Neurological Research (Straube, Mentzel, & Miltner., 2006) Study explored brain activation during automatic and direct processing of phobogenic stimuli Looked at phobia-related (spiders) and neutral (mushrooms) picture responses with fMRI Identification task (identify spider or mushroom) Demanding distraction task (match figures in the foreground of the pictures)
When in Doubt Look for a Meta Analysis (Etkin & Wager, 2007) Explored common and disorder-specific functional neurobiological deficits across anxiety disorders Compared deficits to neural systems activated during anticipatory anxiety to controls fMRI and PET studies of PTSD, SAD, SP, and fear conditioning in controls compared by quantitative meta analysis Compared negative emotional processing to baseline, neutral or positive emotion conditions
Potential Phobic Stimulus Genetic Inhibitory Predisposition Safe Exposure Fear of Phobic Stimulus Secondary Features: occupational, social and academic impairments Comorbidity Normal Emotional Response Absence of Safe Exposure Atypical Emotional Response Atypical Development in Cognitive Capacities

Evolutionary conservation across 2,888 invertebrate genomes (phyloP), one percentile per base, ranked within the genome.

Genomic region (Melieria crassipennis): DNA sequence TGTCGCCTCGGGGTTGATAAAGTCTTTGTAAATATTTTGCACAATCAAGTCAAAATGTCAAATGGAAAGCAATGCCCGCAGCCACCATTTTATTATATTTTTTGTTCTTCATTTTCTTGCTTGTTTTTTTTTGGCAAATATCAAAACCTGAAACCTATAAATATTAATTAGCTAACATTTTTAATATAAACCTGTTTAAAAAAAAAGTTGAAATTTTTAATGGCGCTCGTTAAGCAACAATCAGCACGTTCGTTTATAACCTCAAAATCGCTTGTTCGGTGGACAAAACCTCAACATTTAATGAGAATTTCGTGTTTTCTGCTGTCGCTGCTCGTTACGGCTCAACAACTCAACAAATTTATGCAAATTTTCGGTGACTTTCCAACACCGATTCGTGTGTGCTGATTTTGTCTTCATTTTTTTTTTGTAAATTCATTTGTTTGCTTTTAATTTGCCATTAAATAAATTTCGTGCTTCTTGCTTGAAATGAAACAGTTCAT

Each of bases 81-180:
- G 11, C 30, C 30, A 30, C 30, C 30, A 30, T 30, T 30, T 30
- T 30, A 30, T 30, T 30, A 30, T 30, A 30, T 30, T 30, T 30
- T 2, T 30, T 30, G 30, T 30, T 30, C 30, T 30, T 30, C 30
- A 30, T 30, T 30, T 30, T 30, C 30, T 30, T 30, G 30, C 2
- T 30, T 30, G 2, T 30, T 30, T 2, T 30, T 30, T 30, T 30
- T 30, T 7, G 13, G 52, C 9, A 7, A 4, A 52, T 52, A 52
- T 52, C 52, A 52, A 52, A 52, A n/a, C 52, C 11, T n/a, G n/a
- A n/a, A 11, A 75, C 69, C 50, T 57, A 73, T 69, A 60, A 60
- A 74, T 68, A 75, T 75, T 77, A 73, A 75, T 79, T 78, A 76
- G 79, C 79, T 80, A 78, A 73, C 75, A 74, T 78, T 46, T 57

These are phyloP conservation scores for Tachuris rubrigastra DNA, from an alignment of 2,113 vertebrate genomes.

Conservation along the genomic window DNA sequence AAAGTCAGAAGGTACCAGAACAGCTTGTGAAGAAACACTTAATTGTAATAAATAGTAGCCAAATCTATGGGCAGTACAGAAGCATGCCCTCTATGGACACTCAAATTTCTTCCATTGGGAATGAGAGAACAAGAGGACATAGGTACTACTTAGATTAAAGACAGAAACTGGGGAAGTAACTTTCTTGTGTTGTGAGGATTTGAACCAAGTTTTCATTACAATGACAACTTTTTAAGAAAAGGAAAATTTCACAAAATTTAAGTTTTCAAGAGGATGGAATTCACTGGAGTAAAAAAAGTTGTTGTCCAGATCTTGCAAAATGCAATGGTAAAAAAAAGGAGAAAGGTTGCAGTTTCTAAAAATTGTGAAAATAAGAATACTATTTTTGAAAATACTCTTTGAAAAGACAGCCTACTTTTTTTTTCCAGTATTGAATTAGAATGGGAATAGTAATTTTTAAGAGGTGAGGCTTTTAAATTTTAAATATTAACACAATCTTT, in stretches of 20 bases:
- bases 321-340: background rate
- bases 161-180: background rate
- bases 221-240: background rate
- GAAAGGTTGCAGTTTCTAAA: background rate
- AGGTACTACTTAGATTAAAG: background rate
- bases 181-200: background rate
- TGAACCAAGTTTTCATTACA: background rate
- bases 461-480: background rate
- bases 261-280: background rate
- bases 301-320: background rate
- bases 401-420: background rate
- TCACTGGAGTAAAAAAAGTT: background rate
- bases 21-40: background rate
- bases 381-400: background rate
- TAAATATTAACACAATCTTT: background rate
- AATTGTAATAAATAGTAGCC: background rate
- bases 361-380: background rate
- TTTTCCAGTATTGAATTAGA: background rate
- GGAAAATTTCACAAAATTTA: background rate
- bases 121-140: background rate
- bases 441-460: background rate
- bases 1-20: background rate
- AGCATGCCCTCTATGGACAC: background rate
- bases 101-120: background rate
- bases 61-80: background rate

References American Psychiatric Association. (2013). Diagnostic and statistical manual of mental disorders (5th ed.). Arlington, VA: American Psychiatric Publishing. Essau, C. A., Conradt, J., & Petermann, F. (2000). Frequency, comorbidity and psychosocial impairment of specific phobia in adolescents. Journal of Clinical Child Psychology, 29, 221-231. Fredrikson, M., Annas, P., Fischer, H., & Wik, G. (1996). Gender and age differences in the prevalence of specific fears and phobias. Behavioral Research Theories, 34, 33-39. Henke, K. (2010). A model for memory systems based on processing modes rather than consciousness. Nature Reviews Neuroscience, 11(7), 523-532 Muris, P., Henk, S., & Merckelbach, H. (1998). The structure of specific phobia symptoms among children and adolescents. Behaviour Research and Therapy, 37, 863-868. Muris, P., Merckelbach, H., de Jong, P. J., & Ollendick, T. H. (2002). The etiology of specific fears and phobias in children: a critique of the non-associative account. Behaviour Research and Therapy, 40, 185-195. Staube, T., Mentzel, H., & Miltner, W. H. R. (2005). Neural mechanisms of automatic and direct processing of phobogenic stimuli in specific phobia. Biological Psychiatry, 59, 162-170. Squire, L. R. (2004). Memory systems of the brain: A brief history and current perspective. Neurobiology of Learning and Memory, 82, 171-177. Van den Hout, M., Tenney, N., Huygens, K., & De Jong, P. (1997). Precounscious processing bias in specific phobia. Behavioural Research Therapy, 35, 29-34.